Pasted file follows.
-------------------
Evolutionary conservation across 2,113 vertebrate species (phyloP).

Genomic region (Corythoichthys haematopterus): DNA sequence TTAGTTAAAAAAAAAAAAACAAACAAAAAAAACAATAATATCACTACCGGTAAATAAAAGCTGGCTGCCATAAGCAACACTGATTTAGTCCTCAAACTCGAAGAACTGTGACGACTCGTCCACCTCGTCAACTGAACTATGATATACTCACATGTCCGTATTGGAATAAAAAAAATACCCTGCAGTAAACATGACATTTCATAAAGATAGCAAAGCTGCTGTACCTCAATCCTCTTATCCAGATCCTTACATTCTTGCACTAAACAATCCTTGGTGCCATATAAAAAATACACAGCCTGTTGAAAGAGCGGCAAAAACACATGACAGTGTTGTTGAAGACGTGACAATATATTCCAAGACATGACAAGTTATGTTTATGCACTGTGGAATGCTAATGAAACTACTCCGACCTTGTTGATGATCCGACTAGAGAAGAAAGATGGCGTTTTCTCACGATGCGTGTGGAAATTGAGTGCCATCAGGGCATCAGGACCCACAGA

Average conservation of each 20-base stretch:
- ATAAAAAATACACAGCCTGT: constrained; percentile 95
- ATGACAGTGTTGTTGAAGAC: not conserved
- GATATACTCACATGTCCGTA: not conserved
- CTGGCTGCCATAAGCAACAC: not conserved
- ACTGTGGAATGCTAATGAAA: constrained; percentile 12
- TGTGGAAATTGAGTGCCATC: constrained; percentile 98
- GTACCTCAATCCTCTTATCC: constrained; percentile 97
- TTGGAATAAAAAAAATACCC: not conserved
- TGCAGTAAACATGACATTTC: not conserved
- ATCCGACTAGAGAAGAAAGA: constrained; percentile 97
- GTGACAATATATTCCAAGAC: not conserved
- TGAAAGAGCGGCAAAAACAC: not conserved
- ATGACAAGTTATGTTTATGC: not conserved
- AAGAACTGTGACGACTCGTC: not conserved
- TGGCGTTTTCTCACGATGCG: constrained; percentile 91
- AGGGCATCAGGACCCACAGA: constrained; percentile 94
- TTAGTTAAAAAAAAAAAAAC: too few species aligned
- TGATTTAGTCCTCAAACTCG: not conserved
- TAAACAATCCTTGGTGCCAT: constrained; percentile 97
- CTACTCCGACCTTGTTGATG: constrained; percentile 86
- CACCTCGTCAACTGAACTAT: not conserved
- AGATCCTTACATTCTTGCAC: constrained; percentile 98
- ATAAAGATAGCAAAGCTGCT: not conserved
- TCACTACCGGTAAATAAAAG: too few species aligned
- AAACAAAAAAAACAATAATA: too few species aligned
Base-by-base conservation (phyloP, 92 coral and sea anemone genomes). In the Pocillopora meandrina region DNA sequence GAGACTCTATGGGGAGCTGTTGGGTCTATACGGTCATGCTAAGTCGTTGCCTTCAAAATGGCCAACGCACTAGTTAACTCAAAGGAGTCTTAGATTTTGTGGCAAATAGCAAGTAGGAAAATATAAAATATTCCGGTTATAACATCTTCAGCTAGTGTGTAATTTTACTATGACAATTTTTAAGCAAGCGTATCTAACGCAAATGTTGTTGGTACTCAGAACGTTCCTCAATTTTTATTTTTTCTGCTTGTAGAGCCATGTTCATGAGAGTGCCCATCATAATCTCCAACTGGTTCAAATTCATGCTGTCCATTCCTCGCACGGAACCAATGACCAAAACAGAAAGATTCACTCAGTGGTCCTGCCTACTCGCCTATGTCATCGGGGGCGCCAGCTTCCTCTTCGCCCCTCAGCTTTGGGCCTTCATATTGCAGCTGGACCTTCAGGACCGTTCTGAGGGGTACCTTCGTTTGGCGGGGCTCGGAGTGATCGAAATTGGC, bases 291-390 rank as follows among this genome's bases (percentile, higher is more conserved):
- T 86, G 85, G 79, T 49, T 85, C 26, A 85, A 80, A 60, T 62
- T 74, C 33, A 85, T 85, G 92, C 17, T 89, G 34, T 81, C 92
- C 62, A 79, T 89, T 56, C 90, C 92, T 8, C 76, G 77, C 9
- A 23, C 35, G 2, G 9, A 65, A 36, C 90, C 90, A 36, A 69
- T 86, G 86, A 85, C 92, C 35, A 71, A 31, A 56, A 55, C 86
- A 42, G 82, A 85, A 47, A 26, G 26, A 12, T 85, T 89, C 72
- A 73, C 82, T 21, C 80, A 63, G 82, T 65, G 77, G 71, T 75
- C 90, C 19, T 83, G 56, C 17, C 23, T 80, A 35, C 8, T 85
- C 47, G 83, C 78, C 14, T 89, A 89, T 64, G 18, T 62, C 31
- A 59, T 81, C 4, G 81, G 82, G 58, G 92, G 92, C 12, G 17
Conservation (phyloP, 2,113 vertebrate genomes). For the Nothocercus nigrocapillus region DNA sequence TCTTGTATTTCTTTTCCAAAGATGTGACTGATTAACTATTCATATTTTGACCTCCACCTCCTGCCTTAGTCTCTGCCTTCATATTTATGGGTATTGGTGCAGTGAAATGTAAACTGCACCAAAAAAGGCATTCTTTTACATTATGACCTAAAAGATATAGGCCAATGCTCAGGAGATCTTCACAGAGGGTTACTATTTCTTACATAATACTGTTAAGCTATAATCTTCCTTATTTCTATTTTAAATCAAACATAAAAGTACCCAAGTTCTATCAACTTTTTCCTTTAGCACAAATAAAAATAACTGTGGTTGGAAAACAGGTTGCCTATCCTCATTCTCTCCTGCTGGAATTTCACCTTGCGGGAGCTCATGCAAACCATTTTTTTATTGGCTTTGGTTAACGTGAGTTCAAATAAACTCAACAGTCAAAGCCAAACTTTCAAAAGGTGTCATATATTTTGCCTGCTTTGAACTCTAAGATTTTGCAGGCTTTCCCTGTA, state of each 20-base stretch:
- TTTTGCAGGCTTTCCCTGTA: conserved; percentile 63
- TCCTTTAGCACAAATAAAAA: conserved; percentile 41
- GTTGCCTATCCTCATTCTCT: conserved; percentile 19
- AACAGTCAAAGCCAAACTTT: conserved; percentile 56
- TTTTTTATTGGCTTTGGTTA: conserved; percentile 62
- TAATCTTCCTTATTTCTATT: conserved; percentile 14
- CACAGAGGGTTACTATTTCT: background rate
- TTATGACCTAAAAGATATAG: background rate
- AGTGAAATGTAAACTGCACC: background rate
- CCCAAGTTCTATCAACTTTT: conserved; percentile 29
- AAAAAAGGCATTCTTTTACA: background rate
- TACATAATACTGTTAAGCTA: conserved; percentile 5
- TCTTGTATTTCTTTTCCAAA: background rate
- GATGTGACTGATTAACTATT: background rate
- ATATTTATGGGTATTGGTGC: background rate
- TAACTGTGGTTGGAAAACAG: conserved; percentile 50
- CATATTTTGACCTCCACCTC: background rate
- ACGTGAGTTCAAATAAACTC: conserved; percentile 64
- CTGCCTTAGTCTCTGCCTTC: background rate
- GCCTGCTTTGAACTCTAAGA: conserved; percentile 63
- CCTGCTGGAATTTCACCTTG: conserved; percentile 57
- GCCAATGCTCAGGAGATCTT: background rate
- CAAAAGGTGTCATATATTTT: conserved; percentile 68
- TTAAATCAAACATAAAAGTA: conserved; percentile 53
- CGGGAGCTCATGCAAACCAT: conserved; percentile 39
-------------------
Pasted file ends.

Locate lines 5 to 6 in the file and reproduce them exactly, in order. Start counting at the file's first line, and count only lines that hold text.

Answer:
- ATGACAGTGTTGTTGAAGAC: not conserved
- GATATACTCACATGTCCGTA: not conserved